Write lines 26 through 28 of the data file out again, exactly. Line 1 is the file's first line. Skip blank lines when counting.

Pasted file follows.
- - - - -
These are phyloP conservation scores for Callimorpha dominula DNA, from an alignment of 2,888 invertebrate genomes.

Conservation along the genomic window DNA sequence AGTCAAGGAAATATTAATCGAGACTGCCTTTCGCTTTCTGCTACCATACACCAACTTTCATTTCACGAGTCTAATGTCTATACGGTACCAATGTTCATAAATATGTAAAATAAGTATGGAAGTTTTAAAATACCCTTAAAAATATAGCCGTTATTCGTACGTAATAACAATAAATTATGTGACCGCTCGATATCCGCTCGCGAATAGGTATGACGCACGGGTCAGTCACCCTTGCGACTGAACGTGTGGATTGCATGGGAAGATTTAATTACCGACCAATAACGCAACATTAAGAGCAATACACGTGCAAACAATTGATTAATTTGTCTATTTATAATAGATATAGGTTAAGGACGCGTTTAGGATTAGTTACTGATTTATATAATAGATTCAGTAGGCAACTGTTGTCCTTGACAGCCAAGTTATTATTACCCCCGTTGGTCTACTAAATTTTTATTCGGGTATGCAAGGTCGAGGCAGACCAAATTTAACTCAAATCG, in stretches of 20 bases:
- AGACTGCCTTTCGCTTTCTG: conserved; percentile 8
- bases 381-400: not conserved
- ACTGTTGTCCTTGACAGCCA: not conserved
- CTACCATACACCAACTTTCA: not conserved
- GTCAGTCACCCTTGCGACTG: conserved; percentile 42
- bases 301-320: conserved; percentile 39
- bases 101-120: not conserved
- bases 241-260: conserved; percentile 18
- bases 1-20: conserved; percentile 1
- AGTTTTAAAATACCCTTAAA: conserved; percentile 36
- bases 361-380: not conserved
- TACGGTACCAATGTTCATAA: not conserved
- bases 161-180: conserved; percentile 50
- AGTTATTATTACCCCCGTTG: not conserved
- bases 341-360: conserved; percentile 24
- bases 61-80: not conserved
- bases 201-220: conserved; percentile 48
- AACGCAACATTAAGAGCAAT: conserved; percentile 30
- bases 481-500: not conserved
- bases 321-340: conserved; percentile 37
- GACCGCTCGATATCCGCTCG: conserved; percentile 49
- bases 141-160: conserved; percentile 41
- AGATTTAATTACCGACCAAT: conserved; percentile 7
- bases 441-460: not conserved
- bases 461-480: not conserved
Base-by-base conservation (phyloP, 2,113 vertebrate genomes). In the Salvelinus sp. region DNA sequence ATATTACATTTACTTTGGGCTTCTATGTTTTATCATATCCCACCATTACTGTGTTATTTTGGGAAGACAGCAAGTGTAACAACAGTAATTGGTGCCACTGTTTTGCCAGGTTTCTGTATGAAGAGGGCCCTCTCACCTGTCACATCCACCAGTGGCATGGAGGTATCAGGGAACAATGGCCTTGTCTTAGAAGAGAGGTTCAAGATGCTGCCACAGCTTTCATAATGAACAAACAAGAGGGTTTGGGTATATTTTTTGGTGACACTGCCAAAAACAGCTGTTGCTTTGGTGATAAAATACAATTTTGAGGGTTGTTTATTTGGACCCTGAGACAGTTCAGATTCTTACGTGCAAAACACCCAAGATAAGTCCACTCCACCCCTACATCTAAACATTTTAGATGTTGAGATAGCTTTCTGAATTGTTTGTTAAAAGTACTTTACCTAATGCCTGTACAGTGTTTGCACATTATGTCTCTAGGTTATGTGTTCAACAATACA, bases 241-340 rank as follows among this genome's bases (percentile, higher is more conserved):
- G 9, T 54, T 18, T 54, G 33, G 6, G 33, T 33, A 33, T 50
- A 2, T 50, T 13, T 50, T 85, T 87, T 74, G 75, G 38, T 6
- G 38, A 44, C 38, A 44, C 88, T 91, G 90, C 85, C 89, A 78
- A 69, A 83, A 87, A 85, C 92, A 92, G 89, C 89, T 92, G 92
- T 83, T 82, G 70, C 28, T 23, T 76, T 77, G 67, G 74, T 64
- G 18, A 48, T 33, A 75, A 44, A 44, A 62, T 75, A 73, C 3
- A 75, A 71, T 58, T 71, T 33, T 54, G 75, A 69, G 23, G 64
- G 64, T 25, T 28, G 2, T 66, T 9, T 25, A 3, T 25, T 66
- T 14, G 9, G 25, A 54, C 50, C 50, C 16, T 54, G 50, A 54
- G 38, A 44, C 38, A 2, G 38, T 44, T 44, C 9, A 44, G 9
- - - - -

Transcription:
- bases 441-460: not conserved
- bases 461-480: not conserved
Base-by-base conservation (phyloP, 2,113 vertebrate genomes). In the Salvelinus sp. region DNA sequence ATATTACATTTACTTTGGGCTTCTATGTTTTATCATATCCCACCATTACTGTGTTATTTTGGGAAGACAGCAAGTGTAACAACAGTAATTGGTGCCACTGTTTTGCCAGGTTTCTGTATGAAGAGGGCCCTCTCACCTGTCACATCCACCAGTGGCATGGAGGTATCAGGGAACAATGGCCTTGTCTTAGAAGAGAGGTTCAAGATGCTGCCACAGCTTTCATAATGAACAAACAAGAGGGTTTGGGTATATTTTTTGGTGACACTGCCAAAAACAGCTGTTGCTTTGGTGATAAAATACAATTTTGAGGGTTGTTTATTTGGACCCTGAGACAGTTCAGATTCTTACGTGCAAAACACCCAAGATAAGTCCACTCCACCCCTACATCTAAACATTTTAGATGTTGAGATAGCTTTCTGAATTGTTTGTTAAAAGTACTTTACCTAATGCCTGTACAGTGTTTGCACATTATGTCTCTAGGTTATGTGTTCAACAATACA, bases 241-340 rank as follows among this genome's bases (percentile, higher is more conserved):